‘Poor customer service is killing businesses in Nigeria’
Unless organisations in Nigeria prioritise a strong customer service culture and put customer first in product as well as service delivery, projected economic growth in the country may remain bleak, Sales and Market Strategist and business coach, Marie-Therese Phido has said.
Speaking at a workshop organised by Beta Sigma Fraternity International, Phido, who is the Chief Executive Officer of Elevato & Associates lamented that poor quality of service by most organisations in the country is bane to growth of businesses across the country.
“Poor customer service can actually kill businesses and we have many businesses that have been killed. We have seen many examples in the airline sector. In the hospitality industry, there are many places people don’t go any more irrespective of how well the place is because of poor customer services. We can also see what is happening in the banking industry in the country,” Phido said.
Stressing the need for proper training, customer focused policies across organisation and leadership by example, particularly for startups, Phido hinged the growth of every organisation on robust customer relationship.
Although she noted that poor customer service is not peculiar to Nigeria, the expert bemoaned that Nigerians have accepted mediocrity. She said: “We have a situation where a company just reaches a minimum service level agreement and we say the person has done well. For instance, if a distribution company provides power for two days without interruption, people will just start to praise them when they are suppose to have power all the time. That is Nigeria’s problem. ”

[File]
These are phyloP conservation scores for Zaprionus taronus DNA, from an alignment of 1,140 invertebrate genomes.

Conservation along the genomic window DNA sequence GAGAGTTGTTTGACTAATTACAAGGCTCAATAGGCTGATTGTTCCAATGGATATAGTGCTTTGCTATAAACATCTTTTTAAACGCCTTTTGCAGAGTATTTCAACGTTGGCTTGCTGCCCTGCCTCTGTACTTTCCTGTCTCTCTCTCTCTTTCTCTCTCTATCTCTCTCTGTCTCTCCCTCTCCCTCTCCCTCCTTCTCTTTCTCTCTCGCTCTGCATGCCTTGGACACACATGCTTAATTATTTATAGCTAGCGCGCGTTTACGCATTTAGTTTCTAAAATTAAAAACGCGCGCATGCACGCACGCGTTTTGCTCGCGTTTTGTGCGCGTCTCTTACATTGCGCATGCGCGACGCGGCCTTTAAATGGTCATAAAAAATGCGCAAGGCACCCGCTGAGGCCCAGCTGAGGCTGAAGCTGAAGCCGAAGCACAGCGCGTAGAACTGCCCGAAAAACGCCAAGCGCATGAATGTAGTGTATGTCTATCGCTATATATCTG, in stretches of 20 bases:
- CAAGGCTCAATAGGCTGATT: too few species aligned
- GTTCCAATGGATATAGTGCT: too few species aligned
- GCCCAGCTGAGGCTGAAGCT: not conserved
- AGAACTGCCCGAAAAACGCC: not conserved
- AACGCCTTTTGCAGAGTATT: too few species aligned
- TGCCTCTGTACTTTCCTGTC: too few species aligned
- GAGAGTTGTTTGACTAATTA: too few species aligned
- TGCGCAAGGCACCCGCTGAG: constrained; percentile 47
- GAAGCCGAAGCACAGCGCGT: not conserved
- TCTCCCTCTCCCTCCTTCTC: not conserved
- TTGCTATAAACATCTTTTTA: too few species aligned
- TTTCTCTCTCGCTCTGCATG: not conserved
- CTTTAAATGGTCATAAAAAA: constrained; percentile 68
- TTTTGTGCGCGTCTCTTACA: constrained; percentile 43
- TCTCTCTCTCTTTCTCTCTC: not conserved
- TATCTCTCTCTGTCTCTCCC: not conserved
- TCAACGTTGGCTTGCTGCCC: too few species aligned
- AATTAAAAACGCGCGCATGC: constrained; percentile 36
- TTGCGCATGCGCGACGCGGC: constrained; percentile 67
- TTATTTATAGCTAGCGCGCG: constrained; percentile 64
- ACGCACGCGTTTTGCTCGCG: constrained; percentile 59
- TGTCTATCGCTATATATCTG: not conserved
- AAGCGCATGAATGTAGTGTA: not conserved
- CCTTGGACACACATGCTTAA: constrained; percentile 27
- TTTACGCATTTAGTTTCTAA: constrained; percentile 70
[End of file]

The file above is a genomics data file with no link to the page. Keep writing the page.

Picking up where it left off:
Phido, who lauded efforts of Nigeria’s Consumer Protection Council (CPC) was optimistic that the country would go far in defending the rights of consumers.
Titled “Start, Grow and sustain: Entrepreneurship in today’s Nigeria”, the Vice President of the fraternity, Duke Igwilo said proper training is key to raising world class entrepreneurs in Nigeria.
He said the fraternity has concluded plans to host workshops that would enable Nigerians add meaningfully to the nation’s economy, particularly in the face of low oil revenue and the economic shortfall.
“Money is not the basic challenge of entrepreneurs in Nigeria, they need adequate knowledge. In fact we cannot sustain businesses because Nigerians don’t invest in knowledge,” he said.
Igwilo, who was hopeful that the fraternity would raise entrepreneurs to tackle social challenges in the country and make the country a better place, said the group believes in larger courses that would benefit the society at large.
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